You’ve probably never met me, but you’ll feel like you know me pretty well by the end of this post. I’m the one who’s finally found what I want to do with my life almost 25 years after my semester abroad in London. My new career doesn’t have an exact title, but its purpose is crystal clear: I want to build grassroots connections between cultures using digital storytelling. It’s been a fairly circuitous route over the years; from working 12-hour days at a record label in Manhattan to working even longer hours as a stay-at-home mom to two boys. Every experience, although seemingly unrelated, has brought me to this point.
I don’t regret the life choices; working with Michael Jackson and Pearl Jam taught me a lot about the power of ego and the frenzy mass media can create. Conversely, re-discovering the world through the eyes of my young children reminded me of the importance of taking time to teach and listen with all of my heart.
In 2009 I had gone back to school on a hunch, not really knowing exactly what I would do with a Master’s Degree in International Education. The one thing I did know was that my semester abroad somehow meant more to me than I’d realized. The moment I found my calling was during a regional NAFSA conference in 2010. I attended a standing-room-only session on digital storytelling run by the Center for Digital Storytelling. I watched powerful, poignant, and moving stories created by students who shared what their study abroad experiences meant to them. I was absolutely hooked. I couldn’t get over how a two-minute video could connect me to a 19 year old woman I’d never laid eyes on; could make me feel a longing for a place I’d never visited.
As I watched the videos unfold, I recalled my own harrowing re-entry back from London in 1988. I wondered if it would have been easier had I been given an outlet to process what I’d just experienced. I began to understand the importance of creating opportunities for students to process their international experiences – their stories. By the time I finished my Master’s in Global and International Education in 2012, advances in digital media made it easy for just about anybody to create and share their own media. As they say, timing is everything.
Just last week I tried explaining my study abroad experience to a young Syracuse University archivist. Back in those days (yikes did I just say that?!), study abroad was a much less common and much more “off the grid” experience – even in a major city like London. My Syracuse University/London cohort became my family. There was no email, no Facebook, Twitter, or Instagram – no cell phones or texting. We wrote letters on feathery light blue aerogramme mailers that took 2 weeks to arrive. My main contact with home consisted of Sunday night check-ins from a phone booth on Bayswater Road (at off peak times of course). Come to think of it, my parents never even called the London center. They just trusted I would be all right…I suppose we all felt that way. My generation of college students had been born in the late 1960’s. We were mere toddlers during the Vietnam War, and our exposure to World War II consisted of black and white photos in our history books. War was something that used to happen a long time ago – before we all knew better. As a 20 year-old American college student in the 1980’s, I was part of a charmed generation that had never experienced terrorism on U.S. soil. It just didn’t happen to us.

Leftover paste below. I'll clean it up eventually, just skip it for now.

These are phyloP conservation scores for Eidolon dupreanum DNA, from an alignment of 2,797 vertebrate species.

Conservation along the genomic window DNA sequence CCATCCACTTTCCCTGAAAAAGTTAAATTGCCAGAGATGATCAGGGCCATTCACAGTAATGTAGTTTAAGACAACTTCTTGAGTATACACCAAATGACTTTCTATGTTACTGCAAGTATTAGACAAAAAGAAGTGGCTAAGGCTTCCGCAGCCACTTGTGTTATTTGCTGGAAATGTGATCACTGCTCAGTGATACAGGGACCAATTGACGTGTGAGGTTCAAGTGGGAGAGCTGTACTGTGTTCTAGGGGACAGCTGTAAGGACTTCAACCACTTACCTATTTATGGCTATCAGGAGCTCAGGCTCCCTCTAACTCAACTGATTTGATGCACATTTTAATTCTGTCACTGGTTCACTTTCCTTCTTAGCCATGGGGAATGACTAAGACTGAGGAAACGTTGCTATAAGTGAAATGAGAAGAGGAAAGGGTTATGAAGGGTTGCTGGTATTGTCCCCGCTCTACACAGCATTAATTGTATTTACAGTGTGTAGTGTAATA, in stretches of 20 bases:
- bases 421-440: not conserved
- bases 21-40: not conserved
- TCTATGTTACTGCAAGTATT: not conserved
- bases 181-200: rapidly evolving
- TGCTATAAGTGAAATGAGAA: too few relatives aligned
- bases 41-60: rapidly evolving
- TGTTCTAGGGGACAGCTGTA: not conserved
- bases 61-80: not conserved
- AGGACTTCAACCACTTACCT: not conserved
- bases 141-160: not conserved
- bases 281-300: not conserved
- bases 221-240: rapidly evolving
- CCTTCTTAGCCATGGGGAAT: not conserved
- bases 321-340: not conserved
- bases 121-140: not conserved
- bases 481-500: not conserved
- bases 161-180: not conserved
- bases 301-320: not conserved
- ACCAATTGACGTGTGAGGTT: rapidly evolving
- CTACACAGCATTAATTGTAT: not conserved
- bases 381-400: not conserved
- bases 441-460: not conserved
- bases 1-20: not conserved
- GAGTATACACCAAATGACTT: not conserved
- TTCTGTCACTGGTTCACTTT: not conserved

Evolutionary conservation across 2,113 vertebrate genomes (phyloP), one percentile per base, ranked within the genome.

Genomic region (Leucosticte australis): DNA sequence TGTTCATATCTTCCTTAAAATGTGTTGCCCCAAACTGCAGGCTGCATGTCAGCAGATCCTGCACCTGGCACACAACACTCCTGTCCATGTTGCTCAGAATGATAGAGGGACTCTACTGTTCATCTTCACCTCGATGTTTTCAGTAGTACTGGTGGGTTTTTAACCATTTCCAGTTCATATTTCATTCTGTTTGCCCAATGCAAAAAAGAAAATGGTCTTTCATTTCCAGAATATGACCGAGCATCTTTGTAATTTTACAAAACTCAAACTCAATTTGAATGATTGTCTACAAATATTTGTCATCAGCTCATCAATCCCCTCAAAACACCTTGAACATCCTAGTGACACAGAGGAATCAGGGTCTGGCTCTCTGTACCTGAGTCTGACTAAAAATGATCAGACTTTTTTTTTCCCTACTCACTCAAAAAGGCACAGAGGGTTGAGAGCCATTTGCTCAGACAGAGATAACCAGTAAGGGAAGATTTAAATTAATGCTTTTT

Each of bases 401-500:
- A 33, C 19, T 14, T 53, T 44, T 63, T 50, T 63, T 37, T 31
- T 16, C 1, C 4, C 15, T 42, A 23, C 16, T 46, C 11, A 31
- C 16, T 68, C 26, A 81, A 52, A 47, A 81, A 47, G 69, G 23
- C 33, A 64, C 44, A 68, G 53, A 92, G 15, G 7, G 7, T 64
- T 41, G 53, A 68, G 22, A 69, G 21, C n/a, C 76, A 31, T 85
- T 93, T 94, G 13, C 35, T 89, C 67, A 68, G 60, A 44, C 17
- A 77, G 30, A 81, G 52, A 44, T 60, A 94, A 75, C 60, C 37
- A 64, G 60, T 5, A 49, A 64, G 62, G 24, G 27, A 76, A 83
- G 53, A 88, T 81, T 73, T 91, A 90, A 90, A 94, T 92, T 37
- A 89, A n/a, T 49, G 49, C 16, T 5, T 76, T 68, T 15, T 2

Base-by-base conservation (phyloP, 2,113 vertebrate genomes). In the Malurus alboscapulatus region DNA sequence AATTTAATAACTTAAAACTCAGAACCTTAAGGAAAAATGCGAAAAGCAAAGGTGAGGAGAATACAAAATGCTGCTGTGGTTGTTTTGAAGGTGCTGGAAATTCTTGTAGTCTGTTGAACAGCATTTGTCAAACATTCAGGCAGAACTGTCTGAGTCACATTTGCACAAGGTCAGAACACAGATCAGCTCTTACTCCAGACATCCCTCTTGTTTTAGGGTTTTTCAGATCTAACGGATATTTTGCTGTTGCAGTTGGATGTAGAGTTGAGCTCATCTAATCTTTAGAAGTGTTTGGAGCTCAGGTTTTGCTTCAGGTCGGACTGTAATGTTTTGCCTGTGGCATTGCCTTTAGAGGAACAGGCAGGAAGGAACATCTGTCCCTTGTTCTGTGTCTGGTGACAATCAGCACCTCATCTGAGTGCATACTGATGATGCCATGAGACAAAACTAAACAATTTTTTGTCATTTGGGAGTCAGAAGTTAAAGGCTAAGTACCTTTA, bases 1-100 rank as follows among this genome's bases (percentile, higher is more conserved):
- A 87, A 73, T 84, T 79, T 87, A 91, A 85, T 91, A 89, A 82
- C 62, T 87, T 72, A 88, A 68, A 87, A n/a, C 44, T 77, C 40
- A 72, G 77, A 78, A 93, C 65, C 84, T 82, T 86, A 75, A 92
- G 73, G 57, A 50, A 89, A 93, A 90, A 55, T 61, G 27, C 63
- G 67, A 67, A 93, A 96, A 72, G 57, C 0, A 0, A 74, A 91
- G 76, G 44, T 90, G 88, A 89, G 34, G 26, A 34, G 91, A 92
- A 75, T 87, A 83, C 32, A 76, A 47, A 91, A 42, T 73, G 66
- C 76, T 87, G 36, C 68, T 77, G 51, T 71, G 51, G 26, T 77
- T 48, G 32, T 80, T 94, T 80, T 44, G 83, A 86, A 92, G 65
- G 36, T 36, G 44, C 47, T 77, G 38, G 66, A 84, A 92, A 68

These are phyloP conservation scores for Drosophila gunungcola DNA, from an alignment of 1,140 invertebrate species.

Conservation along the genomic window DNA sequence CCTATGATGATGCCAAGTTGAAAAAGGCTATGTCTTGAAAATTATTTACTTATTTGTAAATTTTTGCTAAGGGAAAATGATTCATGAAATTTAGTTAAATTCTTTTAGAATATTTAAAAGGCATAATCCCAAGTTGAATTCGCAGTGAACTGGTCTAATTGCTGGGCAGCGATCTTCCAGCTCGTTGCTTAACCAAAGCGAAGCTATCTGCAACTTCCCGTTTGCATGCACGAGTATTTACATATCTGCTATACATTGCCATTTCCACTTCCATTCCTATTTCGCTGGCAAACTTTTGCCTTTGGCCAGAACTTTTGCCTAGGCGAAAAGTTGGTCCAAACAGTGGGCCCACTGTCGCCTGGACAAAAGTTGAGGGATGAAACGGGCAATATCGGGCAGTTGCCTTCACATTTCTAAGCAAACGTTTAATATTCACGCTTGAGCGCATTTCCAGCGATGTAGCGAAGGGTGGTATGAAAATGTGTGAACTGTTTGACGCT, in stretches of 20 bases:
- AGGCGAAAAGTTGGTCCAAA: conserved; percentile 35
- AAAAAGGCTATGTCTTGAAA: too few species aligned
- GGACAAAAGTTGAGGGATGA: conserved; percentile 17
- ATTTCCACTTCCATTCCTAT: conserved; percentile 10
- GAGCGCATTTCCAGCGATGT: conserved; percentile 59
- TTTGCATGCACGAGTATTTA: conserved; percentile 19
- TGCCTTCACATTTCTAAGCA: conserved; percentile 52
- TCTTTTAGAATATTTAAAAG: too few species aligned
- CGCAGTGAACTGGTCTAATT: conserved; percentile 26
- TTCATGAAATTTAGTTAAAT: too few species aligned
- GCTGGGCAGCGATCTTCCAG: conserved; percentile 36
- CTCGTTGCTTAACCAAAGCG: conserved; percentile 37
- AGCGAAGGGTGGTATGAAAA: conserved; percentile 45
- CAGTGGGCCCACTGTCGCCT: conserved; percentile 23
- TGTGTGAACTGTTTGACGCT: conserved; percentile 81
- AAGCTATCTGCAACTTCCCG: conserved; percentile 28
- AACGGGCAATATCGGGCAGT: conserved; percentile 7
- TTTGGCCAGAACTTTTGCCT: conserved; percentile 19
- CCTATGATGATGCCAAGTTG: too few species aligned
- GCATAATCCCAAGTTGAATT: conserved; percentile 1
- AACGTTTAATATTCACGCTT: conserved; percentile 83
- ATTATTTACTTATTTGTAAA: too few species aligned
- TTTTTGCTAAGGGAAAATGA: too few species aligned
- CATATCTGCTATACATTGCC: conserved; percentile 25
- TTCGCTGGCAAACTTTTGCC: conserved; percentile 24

That’s why when Pan Am flight 103 blew out of the sky with 35 of my London classmates on board, it was simply unfathomable. I watched the news in horror as photos of my friends appeared and reappeared on the nightly news. The media became a daily intruder as I returned to school for my final semester feeling depressed, confused, guilty, and angry. I walked the Syracuse campus with my SONY Walkman turned up to 10 and waded my way past reporters and TV cameras during that final semester. After what I had just experienced the world I once knew had disappeared. Neither my large university nor its small study abroad office had a template for how to help students with re-entry on any level.
A lot has changed since then, but the need for students to process and share their international experiences is vital now more than ever. I am so proud to be part of a movement of educators working to improve every facet of education abroad. This movement looks for new ways to create meaningful cross-cultural experiences through study abroad. I’ve seen the transformation in a student as they develop their own story after returning home. The act of storytelling helps one reflect, process, and make meaning of their experiences. When stories are shared globally, people have the chance to connect authentically with one another. And sometimes, maybe sometimes, common ground is discovered that transcends political, religious, or cultural differences. If you don’t believe me, watch my re-entry digital story – 25 years in the making.
We may have never met, but just like you I am my story. It just goes to show it’s never too late to figure out your passions in life, and sometimes it comes in the most surprising ways.
Pan Am 103 – A Digital Story by Tara McLarney Nygaard:
Editor’s Note: As referenced above, this post is very special to me. My sister and I grew up in the same town as Theo Cohen, who was also on that flight out of London. Meeting Tara has been incredibly healing for me, as I watched the pain that surrounded her passing impact so many people that we grew up with in New York. I also felt a strange sense of guilt that I had returned from London, safely, just several months before Pan Am 103 happened. While Theo and I were not close friends, I do believe that the way that she lived her life and our shared love of London influenced my career in global education. For that, I am grateful. May she, and all the victims of terrorism around the world, rest in peace.